This thread inspired me to do some Google searching which ended up piquing my curiosity about the older Babylonian vocalization and Palestinian vocalization used for Hebrew instead of the current Tiberian vocalization.

I found that one program which extended TEX to handle Hebrew allowed the use of alternate vocalizations: Makor.

But sadly, it was built to use Omega, which ended up being abandoned. There is current software for Hebrew typesetting, but apparently nothing currently available is fully the equal of Makor. Since Mem is based on Lambda, and Lambda is a successor to Omega, I suppose a port might be remotely possible...

Michel Boyer's picture

John

The files in makor2 are rather messy. There are missing utilities, missing fonts (omsehe.tfm is even missing from texlive2009 even if omsehe.pfb is there), some fontinst files needed to be corrected, the ezra font was coming out badly... and I eventually had more clean up to do than I expected; the result is here: (makor2.tgz (3976 KB).

Just untar in kpsewhich -var-value TEXMFHOME, and apply texhash.

The test file with archaic vowel points is .../texmf/tex/makor2/doc/archaic.tex. With texlive 2009 on my mac, all I need to do to get the pdf is to execute:

aleph archaic
dvipdfm archaic

The same works with esther.tex, talmud.tex, vocal.tex, siloam.tex, siloamalt.tex, ohalph.tex, jabberwock.tex, german.tex, trpnv.tex. I found no no way to process latex files.

Michel

Michel Boyer's picture

For LaTeX files, just use lamed instead of aleph.

Richard Fink's picture

@david hamuel

We don't know all the rules of the maqaf. The most common rule: word preceding the maqaf changes in two ways: the vowel changes as well as its accent/ta'am.
Makes sense.

As far as it doing double-duty as a rudimentary form of musical notation, (does anybody remember Mitch Miller and "follow the bouncing ball"?) one thing seems certain: if not chanted, these texts were read aloud because the general population was largely illiterate.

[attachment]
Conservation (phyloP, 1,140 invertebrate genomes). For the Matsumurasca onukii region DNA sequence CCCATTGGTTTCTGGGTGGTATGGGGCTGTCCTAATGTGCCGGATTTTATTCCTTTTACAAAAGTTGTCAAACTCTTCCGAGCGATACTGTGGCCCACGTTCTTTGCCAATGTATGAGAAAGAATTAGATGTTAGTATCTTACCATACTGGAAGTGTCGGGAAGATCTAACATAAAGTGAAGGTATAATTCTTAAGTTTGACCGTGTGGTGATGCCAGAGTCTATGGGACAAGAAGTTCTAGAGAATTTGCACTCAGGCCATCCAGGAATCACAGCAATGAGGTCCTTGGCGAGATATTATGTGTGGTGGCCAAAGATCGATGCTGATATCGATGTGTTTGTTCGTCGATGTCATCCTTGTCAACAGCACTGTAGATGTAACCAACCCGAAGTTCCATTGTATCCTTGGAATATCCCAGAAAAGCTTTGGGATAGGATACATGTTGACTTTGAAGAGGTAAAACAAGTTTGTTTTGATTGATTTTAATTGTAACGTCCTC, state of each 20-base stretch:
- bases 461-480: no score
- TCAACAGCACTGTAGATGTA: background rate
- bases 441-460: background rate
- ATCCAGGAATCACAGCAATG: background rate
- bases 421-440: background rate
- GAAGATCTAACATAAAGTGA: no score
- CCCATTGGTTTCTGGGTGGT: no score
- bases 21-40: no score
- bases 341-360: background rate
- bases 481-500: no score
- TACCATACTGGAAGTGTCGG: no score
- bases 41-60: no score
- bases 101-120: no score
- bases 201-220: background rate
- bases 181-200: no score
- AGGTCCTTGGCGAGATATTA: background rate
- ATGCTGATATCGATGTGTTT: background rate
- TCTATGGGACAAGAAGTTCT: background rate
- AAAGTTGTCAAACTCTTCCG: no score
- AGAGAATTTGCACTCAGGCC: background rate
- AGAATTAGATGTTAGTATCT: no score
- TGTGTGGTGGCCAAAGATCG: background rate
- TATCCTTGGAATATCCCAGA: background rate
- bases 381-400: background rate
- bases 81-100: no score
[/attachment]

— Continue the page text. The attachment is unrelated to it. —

It just makes a lot of sense to me - I'm still speculating, though, of course - that the end of line hyphen was important as a visual cue to the reader saying, "hey, there's more of the word (or phrase) coming up on the next line."

The other thing I was curious about was to what extent the value of paper played a part in keeping the line lengths the same. In other words, did justification have roots in using paper, or vellum, or parchment, or whatever, to it's full value.
I assume it was very costly to produce.

Rich

John Hudson's picture

Rich, Joshua R. Jacobson, in his standard word Chanting the Hebrew Bible, has this to say about maqaf: ‘A verse that contains too many accented syllables has a “choppy” rhythm. One solution for this problem was to join two or more short words together with makkef, a sign resembling a hyphen. The resulting compound word has only one accented syllable.’ He goes on to give some examples of using maqaf to avoid accents on consecutive syllables and of proclitic and enclitic words.

So yes, maqaf does have a role in the melodic interpretation of chanted text, but perhaps not in the way you imagined. When we talk about musical notation, most often we have something like that of the evolved western European tradition, a system indicating particular pitch and duration, in Jewish liturgical chant the accent marks — te‘amim, sometimes called cantillation marks — indicate melodic tropes of relative pitch and, to further complicate matters, the actual melodic trope associated with a mark will vary according to the day (e.g. regular shabbat vs high holy day) and also across different traditions. So, for example, following the same text with the same accentuation, an Ashkenazic cantor on a high holy day will be singing different melodies from a Sephardic cantor at a typical shabbat service. I would call the accent marks musical mnemonics rather than musical notation. The cantor has to learn the melodic tropes and how to apply them to text, he doesn't ‘sight read’ the accented text in the way that a musician can follow modern western musical notation, knowing the pitch and duration from the notes on the page.

The Byzantine and Latin chant traditions also use relative rather than fixed pitch, and historically one can trace notation from something similar to Hebrew accentuation, i.e. marks directly applied to the text indicating melodic tropes, to separate notation on a staff that is the precursor of the modern system.

The closest parallel to the Jewish model of melodic interpretation of marks in the Christian tradition may be prose chant, as used for instance to sing the prose readings during Mass or Divine Office. In this, punctuation marks are interpreted melodically: typically : and . will each indicate a short melodic cadence to be applied to the preceding syllable(s), and there will be a longer final cadence on the last syllables of the passage, which is otherwise sung recto tono. As with Jewish chant, the priest or lector has to know the melody of the cadences and how to apply them to the text, rather than following a musical notation.